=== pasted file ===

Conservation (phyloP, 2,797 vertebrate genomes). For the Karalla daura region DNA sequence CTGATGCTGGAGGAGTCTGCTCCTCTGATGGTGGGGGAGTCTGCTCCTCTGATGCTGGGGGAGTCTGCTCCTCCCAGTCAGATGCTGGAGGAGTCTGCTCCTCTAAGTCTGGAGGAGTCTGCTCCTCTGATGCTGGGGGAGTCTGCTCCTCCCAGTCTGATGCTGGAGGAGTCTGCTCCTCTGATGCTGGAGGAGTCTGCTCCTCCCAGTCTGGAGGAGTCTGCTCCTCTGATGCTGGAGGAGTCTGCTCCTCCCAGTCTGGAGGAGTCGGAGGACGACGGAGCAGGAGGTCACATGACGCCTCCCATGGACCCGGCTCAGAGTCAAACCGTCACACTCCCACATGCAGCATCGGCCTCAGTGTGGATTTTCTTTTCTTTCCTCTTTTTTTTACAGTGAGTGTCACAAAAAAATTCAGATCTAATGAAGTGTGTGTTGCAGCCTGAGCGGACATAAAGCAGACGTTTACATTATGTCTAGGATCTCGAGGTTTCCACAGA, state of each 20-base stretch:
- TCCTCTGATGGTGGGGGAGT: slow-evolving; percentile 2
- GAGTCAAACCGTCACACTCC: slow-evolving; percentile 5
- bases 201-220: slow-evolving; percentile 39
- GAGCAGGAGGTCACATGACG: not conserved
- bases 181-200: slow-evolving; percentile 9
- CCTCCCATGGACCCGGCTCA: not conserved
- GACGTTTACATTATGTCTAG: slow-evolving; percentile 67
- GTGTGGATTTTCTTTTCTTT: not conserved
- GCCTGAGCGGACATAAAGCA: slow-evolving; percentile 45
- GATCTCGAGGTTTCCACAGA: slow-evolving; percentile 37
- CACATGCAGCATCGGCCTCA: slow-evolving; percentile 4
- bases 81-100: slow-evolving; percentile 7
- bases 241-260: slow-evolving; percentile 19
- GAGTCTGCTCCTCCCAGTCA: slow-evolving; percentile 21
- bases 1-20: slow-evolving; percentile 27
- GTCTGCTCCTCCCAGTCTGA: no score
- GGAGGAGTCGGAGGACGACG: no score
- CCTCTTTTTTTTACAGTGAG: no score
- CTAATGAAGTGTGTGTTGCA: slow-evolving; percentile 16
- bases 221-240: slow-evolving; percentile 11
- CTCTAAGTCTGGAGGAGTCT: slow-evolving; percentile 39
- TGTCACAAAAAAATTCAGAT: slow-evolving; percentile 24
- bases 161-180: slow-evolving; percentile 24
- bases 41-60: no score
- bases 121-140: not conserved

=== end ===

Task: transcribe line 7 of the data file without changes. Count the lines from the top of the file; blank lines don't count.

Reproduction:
- CCTCCCATGGACCCGGCTCA: not conserved